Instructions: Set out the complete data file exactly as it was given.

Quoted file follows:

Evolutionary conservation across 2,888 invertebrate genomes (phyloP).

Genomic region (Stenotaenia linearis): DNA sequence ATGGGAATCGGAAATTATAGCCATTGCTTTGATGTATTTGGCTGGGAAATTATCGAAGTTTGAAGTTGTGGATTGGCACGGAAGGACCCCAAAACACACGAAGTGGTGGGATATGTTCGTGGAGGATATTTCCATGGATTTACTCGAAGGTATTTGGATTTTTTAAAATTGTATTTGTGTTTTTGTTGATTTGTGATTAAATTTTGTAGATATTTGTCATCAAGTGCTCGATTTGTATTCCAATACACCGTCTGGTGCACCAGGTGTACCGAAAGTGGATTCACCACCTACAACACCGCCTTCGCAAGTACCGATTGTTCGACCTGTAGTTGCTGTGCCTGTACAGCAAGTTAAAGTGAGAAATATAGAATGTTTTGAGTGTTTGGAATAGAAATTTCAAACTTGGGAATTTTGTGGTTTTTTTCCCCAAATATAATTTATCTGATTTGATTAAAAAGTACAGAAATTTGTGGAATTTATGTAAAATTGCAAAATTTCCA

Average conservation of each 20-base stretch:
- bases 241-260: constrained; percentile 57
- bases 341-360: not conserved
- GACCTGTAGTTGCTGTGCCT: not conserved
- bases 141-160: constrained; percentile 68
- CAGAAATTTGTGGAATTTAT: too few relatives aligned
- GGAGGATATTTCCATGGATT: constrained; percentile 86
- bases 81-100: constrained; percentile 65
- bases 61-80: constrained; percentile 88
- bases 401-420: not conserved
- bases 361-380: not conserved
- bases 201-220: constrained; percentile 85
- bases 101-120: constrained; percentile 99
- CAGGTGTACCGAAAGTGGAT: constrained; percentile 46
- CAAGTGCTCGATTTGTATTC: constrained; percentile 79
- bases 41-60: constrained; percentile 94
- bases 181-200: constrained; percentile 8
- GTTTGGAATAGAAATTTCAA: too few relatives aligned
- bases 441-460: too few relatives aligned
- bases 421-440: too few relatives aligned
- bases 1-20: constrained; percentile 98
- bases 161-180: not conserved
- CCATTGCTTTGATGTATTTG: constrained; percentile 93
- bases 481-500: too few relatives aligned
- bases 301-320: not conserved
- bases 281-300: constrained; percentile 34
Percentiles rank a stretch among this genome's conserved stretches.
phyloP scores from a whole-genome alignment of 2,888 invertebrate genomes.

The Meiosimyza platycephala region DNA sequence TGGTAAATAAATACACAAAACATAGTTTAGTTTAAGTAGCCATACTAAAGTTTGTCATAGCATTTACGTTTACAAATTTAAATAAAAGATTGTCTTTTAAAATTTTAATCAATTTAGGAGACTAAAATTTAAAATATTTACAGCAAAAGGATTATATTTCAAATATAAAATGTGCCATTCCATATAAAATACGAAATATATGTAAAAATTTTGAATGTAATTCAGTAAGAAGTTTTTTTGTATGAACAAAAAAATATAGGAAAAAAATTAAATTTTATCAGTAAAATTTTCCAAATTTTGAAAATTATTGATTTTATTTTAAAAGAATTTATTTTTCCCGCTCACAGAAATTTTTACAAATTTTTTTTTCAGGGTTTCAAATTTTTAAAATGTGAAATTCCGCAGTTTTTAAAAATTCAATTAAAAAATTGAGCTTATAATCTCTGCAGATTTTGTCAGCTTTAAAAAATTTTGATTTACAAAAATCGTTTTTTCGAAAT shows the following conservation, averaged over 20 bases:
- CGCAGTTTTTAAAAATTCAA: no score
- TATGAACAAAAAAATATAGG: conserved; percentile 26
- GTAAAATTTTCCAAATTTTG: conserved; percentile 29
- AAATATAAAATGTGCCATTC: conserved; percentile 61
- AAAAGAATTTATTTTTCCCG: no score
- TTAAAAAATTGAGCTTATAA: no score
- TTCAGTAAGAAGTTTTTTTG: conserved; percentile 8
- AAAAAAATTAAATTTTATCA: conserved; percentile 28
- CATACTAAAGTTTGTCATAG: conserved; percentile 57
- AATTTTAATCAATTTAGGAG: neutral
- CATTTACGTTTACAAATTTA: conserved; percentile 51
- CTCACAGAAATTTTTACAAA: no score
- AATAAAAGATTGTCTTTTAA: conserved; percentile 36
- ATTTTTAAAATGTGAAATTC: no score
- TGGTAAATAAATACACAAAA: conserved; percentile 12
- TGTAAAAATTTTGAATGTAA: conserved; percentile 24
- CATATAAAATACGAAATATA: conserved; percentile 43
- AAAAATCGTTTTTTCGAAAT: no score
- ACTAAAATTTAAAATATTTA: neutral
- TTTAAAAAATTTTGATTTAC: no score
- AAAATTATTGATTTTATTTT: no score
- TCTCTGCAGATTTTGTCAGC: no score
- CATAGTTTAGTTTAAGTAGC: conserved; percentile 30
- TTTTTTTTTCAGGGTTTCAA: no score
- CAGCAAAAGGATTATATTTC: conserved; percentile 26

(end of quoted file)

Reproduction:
Evolutionary conservation across 2,888 invertebrate genomes (phyloP).

Genomic region (Stenotaenia linearis): DNA sequence ATGGGAATCGGAAATTATAGCCATTGCTTTGATGTATTTGGCTGGGAAATTATCGAAGTTTGAAGTTGTGGATTGGCACGGAAGGACCCCAAAACACACGAAGTGGTGGGATATGTTCGTGGAGGATATTTCCATGGATTTACTCGAAGGTATTTGGATTTTTTAAAATTGTATTTGTGTTTTTGTTGATTTGTGATTAAATTTTGTAGATATTTGTCATCAAGTGCTCGATTTGTATTCCAATACACCGTCTGGTGCACCAGGTGTACCGAAAGTGGATTCACCACCTACAACACCGCCTTCGCAAGTACCGATTGTTCGACCTGTAGTTGCTGTGCCTGTACAGCAAGTTAAAGTGAGAAATATAGAATGTTTTGAGTGTTTGGAATAGAAATTTCAAACTTGGGAATTTTGTGGTTTTTTTCCCCAAATATAATTTATCTGATTTGATTAAAAAGTACAGAAATTTGTGGAATTTATGTAAAATTGCAAAATTTCCA

Average conservation of each 20-base stretch:
- bases 241-260: constrained; percentile 57
- bases 341-360: not conserved
- GACCTGTAGTTGCTGTGCCT: not conserved
- bases 141-160: constrained; percentile 68
- CAGAAATTTGTGGAATTTAT: too few relatives aligned
- GGAGGATATTTCCATGGATT: constrained; percentile 86
- bases 81-100: constrained; percentile 65
- bases 61-80: constrained; percentile 88
- bases 401-420: not conserved
- bases 361-380: not conserved
- bases 201-220: constrained; percentile 85
- bases 101-120: constrained; percentile 99
- CAGGTGTACCGAAAGTGGAT: constrained; percentile 46
- CAAGTGCTCGATTTGTATTC: constrained; percentile 79
- bases 41-60: constrained; percentile 94
- bases 181-200: constrained; percentile 8
- GTTTGGAATAGAAATTTCAA: too few relatives aligned
- bases 441-460: too few relatives aligned
- bases 421-440: too few relatives aligned
- bases 1-20: constrained; percentile 98
- bases 161-180: not conserved
- CCATTGCTTTGATGTATTTG: constrained; percentile 93
- bases 481-500: too few relatives aligned
- bases 301-320: not conserved
- bases 281-300: constrained; percentile 34
Percentiles rank a stretch among this genome's conserved stretches.
phyloP scores from a whole-genome alignment of 2,888 invertebrate genomes.

The Meiosimyza platycephala region DNA sequence TGGTAAATAAATACACAAAACATAGTTTAGTTTAAGTAGCCATACTAAAGTTTGTCATAGCATTTACGTTTACAAATTTAAATAAAAGATTGTCTTTTAAAATTTTAATCAATTTAGGAGACTAAAATTTAAAATATTTACAGCAAAAGGATTATATTTCAAATATAAAATGTGCCATTCCATATAAAATACGAAATATATGTAAAAATTTTGAATGTAATTCAGTAAGAAGTTTTTTTGTATGAACAAAAAAATATAGGAAAAAAATTAAATTTTATCAGTAAAATTTTCCAAATTTTGAAAATTATTGATTTTATTTTAAAAGAATTTATTTTTCCCGCTCACAGAAATTTTTACAAATTTTTTTTTCAGGGTTTCAAATTTTTAAAATGTGAAATTCCGCAGTTTTTAAAAATTCAATTAAAAAATTGAGCTTATAATCTCTGCAGATTTTGTCAGCTTTAAAAAATTTTGATTTACAAAAATCGTTTTTTCGAAAT shows the following conservation, averaged over 20 bases:
- CGCAGTTTTTAAAAATTCAA: no score
- TATGAACAAAAAAATATAGG: conserved; percentile 26
- GTAAAATTTTCCAAATTTTG: conserved; percentile 29
- AAATATAAAATGTGCCATTC: conserved; percentile 61
- AAAAGAATTTATTTTTCCCG: no score
- TTAAAAAATTGAGCTTATAA: no score
- TTCAGTAAGAAGTTTTTTTG: conserved; percentile 8
- AAAAAAATTAAATTTTATCA: conserved; percentile 28
- CATACTAAAGTTTGTCATAG: conserved; percentile 57
- AATTTTAATCAATTTAGGAG: neutral
- CATTTACGTTTACAAATTTA: conserved; percentile 51
- CTCACAGAAATTTTTACAAA: no score
- AATAAAAGATTGTCTTTTAA: conserved; percentile 36
- ATTTTTAAAATGTGAAATTC: no score
- TGGTAAATAAATACACAAAA: conserved; percentile 12
- TGTAAAAATTTTGAATGTAA: conserved; percentile 24
- CATATAAAATACGAAATATA: conserved; percentile 43
- AAAAATCGTTTTTTCGAAAT: no score
- ACTAAAATTTAAAATATTTA: neutral
- TTTAAAAAATTTTGATTTAC: no score
- AAAATTATTGATTTTATTTT: no score
- TCTCTGCAGATTTTGTCAGC: no score
- CATAGTTTAGTTTAAGTAGC: conserved; percentile 30
- TTTTTTTTTCAGGGTTTCAA: no score
- CAGCAAAAGGATTATATTTC: conserved; percentile 26